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Title: The Escherichia coli Peripheral Inner Membrane Proteome
Authors: Papanastasiou, Malvina ×
Orfanoudaki, Georgia
Koukaki, Marina
Kountourakis, Nikos
Sardis, Marios Frantzeskos
Aivaliotis, Michalis
Karamanou, Spyridoula
Economou, Anastassios #
Issue Date: Mar-2013
Publisher: American Society for Biochemistry and Molecular Biology
Series Title: Molecular & Cellular Proteomics vol:12 issue:3 pages:599-610
Article number: 10.1074/mcp.M112.024711
Abstract: Biological membranes are essential for cell viability. Their functional characteristics strongly depend on their protein content, which consists of transmembrane (integral) and peripherally associated membrane proteins. Both integral and peripheral inner membrane proteins mediate a plethora of biological processes. Whereas transmembrane proteins have characteristic hydrophobic stretches and can be predicted using bioinformatics approaches, peripheral inner membrane proteins are hydrophilic, exist in equilibria with soluble pools, and carry no discernible membrane targeting signals. We experimentally determined the cytoplasmic peripheral inner membrane proteome of the model organism Escherichia coli using a multidisciplinary approach. Initially, we extensively re-annotated the theoretical proteome regarding subcellular localization using literature searches, manual curation, and multi-combinatorial bioinformatics searches of the available databases. Next we used sequential biochemical fractionations coupled to direct identification of individual proteins and protein complexes using high resolution mass spectrometry. We determined that the proposed cytoplasmic peripheral inner membrane proteome occupies a previously unsuspected ∼19% of the basic E. coli BL21(DE3) proteome, and the detected peripheral inner membrane proteome occupies ∼25% of the estimated expressed proteome of this cell grown in LB medium to mid-log phase. This value might increase when fleeting interactions, not studied here, are taken into account. Several proteins previously regarded as exclusively cytoplasmic bind membranes avidly. Many of these proteins are organized in functional or/and structural oligomeric complexes that bind to the membrane with multiple interactions. Identified proteins cover the full spectrum of biological activities, and more than half of them are essential. Our data suggest that the cytoplasmic proteome displays remarkably dynamic and extensive communication with biological membrane surfaces that we are only beginning to decipher.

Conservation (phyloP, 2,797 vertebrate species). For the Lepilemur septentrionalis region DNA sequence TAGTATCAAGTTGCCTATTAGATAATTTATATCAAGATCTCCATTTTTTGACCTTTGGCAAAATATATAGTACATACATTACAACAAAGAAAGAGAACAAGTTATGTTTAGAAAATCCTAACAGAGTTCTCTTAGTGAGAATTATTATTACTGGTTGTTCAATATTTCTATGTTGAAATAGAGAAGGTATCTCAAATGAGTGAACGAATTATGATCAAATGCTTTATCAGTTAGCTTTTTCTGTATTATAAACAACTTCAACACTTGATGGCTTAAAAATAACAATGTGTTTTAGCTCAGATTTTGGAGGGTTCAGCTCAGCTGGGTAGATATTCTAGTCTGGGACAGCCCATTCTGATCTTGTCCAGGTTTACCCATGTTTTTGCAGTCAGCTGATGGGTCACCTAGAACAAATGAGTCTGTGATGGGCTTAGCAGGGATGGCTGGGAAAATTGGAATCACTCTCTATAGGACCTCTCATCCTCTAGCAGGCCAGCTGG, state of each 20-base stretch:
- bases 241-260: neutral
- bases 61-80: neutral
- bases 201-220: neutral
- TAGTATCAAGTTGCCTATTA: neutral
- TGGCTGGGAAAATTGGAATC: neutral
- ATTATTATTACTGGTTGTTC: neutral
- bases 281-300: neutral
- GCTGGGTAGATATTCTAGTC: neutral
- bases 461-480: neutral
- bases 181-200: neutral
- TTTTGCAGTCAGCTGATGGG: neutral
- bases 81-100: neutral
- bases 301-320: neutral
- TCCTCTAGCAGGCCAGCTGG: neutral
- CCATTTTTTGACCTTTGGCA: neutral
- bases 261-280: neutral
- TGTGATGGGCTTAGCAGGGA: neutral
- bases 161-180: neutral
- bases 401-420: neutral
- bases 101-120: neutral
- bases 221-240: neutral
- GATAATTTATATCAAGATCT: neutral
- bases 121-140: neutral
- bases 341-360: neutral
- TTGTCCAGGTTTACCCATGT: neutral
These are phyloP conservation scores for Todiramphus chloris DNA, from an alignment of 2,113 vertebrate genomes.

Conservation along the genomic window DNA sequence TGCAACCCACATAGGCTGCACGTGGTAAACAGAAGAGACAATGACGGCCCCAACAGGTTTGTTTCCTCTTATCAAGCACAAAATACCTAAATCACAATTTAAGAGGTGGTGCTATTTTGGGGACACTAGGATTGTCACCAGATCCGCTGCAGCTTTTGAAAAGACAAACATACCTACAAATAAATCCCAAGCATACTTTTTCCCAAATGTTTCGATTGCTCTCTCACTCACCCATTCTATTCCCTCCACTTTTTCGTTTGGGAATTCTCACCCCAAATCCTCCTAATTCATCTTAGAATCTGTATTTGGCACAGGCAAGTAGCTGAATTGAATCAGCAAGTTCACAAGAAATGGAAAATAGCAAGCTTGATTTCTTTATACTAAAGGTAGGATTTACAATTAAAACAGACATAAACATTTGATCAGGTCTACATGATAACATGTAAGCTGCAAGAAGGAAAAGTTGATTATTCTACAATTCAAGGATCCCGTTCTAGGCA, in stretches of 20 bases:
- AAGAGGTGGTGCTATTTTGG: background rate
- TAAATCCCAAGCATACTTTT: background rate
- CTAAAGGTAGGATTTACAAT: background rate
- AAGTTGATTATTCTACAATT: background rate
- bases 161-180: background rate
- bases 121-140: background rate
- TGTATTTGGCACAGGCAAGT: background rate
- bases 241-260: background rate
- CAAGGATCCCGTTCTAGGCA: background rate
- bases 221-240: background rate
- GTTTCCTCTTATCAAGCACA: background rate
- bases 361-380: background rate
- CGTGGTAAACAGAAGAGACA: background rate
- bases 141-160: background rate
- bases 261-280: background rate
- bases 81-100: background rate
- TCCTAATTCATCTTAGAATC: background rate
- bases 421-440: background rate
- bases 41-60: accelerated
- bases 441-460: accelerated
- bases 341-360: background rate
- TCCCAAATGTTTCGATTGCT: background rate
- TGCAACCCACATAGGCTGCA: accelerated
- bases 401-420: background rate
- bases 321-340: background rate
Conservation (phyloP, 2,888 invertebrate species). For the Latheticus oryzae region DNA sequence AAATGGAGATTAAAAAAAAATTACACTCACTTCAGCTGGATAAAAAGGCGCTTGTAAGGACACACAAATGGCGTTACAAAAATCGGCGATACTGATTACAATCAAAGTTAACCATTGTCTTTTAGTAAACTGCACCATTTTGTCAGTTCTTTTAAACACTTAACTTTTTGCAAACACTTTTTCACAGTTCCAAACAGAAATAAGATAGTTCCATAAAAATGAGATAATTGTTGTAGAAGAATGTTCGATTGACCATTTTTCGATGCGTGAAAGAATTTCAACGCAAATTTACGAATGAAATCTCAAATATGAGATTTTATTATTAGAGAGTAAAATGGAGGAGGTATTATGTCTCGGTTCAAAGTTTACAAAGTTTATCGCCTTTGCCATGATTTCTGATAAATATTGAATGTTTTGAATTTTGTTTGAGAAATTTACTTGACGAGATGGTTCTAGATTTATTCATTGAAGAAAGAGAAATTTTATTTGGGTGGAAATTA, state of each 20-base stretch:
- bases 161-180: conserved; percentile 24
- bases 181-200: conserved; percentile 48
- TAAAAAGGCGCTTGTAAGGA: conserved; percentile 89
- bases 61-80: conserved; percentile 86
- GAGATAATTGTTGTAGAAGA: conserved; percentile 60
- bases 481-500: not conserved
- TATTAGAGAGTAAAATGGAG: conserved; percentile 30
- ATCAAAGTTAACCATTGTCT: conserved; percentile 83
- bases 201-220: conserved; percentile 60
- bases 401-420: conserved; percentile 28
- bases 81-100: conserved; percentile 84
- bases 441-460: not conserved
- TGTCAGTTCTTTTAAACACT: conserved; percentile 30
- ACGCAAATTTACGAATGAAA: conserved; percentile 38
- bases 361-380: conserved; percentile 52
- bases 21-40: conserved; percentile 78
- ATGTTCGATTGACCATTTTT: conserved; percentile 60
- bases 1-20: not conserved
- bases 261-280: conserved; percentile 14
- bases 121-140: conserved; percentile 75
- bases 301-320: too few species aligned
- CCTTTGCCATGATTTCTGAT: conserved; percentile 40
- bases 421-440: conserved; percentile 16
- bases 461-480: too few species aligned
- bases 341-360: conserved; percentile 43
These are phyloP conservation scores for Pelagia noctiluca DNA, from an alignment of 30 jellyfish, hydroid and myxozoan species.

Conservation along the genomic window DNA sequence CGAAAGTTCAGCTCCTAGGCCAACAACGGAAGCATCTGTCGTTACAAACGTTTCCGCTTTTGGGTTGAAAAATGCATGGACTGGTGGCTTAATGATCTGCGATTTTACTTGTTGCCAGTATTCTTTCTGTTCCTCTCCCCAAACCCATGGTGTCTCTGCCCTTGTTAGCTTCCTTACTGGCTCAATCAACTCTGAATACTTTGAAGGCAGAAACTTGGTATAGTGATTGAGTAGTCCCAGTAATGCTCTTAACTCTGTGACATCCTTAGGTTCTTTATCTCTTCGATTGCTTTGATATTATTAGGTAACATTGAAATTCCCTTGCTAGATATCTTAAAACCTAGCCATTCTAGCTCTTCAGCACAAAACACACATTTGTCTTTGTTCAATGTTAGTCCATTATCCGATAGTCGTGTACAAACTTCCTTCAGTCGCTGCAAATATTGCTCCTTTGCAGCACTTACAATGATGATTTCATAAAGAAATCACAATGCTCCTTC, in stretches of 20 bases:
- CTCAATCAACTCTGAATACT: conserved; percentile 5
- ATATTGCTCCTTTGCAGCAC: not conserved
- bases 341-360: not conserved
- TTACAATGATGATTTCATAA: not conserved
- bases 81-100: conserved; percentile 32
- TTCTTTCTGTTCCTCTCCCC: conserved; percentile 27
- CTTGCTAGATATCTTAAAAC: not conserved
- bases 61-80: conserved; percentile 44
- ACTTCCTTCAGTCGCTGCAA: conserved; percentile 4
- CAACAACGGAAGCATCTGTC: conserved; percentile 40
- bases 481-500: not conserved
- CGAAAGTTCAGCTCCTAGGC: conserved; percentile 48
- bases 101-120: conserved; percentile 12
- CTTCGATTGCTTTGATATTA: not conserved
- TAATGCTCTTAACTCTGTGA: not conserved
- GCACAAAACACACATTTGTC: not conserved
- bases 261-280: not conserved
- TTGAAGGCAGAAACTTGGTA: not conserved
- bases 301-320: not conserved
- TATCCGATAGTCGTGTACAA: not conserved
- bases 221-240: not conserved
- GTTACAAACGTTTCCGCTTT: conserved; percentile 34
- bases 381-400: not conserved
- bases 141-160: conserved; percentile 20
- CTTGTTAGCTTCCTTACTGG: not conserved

ISSN: 1535-9476
Publication status: published
KU Leuven publication type: IT
Appears in Collections:Laboratory of Molecular Bacteriology (Rega Institute)
× corresponding author
# (joint) last author

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